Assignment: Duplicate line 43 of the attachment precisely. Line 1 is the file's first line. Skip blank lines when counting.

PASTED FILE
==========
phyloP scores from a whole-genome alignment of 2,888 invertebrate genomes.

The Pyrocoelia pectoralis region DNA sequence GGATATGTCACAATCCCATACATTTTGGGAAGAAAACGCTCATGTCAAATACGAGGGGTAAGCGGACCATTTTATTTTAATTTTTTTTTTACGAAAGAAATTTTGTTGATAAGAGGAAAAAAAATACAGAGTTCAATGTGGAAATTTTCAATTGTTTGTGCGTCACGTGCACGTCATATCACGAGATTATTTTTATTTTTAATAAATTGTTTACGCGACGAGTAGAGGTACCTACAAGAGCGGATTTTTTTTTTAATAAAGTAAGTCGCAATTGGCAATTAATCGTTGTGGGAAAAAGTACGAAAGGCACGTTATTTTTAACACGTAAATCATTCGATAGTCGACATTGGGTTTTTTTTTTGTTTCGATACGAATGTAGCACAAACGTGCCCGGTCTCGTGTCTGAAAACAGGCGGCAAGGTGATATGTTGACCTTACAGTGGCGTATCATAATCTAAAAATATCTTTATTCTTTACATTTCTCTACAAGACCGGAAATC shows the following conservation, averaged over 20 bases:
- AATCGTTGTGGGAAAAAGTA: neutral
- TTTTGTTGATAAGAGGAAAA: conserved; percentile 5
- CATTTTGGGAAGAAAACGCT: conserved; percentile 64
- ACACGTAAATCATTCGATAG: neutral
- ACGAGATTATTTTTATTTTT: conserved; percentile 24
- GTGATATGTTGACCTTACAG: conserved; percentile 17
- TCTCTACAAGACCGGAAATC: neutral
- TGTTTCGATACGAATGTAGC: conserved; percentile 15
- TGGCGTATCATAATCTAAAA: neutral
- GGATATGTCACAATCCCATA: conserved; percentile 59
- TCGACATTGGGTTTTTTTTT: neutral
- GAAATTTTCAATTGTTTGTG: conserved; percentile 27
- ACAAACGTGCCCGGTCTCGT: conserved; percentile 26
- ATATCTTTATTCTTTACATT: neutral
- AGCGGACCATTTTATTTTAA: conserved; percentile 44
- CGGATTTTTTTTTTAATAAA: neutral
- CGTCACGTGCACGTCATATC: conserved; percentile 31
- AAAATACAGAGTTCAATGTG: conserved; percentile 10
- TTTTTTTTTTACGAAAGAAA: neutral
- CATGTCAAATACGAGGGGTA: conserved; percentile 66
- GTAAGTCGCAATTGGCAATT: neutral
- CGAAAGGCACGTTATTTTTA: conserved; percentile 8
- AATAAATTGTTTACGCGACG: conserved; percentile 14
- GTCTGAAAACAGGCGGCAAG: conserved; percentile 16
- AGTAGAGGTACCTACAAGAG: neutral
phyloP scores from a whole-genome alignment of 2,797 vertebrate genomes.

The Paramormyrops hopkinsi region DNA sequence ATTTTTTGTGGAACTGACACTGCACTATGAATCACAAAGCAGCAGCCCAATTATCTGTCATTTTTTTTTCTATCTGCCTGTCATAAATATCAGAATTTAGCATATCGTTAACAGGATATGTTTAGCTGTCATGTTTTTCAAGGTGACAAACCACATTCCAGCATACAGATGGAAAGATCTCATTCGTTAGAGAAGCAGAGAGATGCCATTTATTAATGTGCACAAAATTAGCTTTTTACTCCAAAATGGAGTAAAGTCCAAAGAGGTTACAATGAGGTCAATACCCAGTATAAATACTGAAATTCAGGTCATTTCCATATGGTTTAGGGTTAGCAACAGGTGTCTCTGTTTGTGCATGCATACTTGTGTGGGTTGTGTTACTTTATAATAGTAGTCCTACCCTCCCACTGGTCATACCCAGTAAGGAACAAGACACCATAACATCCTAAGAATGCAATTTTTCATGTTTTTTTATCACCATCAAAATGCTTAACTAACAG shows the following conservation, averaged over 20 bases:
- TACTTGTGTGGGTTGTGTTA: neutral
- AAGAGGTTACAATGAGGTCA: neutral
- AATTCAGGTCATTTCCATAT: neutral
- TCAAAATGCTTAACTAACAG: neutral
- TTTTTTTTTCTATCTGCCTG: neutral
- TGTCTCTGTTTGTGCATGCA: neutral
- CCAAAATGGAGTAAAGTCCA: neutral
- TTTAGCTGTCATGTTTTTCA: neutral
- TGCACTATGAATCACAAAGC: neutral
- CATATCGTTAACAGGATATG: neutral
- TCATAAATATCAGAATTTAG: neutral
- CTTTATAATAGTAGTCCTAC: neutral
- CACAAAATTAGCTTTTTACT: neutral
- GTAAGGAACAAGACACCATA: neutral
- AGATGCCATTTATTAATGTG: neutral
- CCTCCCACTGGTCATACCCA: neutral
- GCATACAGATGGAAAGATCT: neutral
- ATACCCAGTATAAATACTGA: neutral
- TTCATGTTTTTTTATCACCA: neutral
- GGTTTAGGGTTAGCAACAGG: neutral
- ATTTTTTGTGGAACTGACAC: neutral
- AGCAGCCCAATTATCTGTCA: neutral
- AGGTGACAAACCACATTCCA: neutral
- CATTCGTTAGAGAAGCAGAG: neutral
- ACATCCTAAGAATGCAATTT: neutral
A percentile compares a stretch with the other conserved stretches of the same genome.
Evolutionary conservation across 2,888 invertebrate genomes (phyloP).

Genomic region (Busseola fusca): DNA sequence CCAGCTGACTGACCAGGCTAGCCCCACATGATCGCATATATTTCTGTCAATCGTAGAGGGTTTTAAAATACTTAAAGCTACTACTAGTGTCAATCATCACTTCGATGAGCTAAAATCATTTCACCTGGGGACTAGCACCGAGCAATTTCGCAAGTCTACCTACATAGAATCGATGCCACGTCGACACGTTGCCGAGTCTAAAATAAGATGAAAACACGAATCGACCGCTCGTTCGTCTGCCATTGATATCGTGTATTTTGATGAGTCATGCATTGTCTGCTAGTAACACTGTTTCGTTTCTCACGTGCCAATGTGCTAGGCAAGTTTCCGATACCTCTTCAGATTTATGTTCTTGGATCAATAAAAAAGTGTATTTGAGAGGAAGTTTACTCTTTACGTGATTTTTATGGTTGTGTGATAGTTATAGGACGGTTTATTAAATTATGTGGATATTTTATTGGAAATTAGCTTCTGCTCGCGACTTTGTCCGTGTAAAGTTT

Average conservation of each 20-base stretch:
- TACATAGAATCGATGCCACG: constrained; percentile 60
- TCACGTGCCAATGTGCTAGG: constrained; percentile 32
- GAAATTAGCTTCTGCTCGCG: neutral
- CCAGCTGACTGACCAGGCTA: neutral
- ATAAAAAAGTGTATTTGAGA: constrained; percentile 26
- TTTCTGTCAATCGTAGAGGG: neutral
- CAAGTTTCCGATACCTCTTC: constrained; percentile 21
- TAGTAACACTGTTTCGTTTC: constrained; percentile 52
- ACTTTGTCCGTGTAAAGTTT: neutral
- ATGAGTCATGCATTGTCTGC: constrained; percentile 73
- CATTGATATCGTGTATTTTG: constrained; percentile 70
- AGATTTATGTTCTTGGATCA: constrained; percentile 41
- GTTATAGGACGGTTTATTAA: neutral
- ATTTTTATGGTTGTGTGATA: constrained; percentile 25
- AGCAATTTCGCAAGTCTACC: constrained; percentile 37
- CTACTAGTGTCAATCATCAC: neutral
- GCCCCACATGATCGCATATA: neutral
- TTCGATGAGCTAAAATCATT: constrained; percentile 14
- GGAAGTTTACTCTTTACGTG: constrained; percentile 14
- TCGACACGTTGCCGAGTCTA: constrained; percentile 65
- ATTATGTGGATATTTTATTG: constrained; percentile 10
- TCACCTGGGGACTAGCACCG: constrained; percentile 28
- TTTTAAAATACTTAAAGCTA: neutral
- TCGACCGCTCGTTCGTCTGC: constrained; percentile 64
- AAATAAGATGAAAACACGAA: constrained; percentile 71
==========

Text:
- GTAAGGAACAAGACACCATA: neutral